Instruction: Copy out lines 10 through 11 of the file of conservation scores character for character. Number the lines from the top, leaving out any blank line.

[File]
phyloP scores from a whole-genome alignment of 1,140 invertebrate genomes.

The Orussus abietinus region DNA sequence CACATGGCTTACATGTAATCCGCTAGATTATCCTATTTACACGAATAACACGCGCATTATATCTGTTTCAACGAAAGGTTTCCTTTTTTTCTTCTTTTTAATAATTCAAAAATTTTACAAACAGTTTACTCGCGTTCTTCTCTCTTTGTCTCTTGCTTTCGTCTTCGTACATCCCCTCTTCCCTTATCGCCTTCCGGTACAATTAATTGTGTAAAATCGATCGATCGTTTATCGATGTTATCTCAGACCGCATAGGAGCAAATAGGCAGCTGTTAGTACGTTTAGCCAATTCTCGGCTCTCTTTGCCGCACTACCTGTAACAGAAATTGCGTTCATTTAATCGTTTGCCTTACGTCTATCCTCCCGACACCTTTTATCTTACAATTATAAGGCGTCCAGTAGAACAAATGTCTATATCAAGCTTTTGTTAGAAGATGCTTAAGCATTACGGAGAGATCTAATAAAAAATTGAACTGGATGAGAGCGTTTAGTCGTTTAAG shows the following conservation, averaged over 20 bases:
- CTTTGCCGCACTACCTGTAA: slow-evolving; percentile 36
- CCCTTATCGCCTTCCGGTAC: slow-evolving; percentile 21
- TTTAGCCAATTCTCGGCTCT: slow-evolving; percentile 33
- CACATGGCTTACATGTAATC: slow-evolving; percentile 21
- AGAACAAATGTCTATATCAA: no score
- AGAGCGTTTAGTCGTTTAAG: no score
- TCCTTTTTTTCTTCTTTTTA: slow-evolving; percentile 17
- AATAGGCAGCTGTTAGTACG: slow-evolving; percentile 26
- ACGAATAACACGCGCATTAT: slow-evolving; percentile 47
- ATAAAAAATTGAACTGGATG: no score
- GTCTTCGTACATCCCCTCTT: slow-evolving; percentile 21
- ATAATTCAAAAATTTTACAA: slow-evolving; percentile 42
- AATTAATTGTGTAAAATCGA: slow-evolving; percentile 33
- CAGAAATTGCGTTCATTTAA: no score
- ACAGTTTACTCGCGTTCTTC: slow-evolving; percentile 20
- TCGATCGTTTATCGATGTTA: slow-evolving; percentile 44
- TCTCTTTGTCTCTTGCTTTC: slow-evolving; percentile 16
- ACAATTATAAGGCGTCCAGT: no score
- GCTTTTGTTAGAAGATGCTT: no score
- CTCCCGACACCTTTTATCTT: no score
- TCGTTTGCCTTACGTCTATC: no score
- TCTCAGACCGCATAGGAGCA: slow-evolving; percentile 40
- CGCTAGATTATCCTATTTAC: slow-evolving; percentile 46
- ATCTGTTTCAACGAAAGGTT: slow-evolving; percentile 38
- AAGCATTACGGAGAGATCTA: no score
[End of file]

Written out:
- AATAGGCAGCTGTTAGTACG: slow-evolving; percentile 26
- ACGAATAACACGCGCATTAT: slow-evolving; percentile 47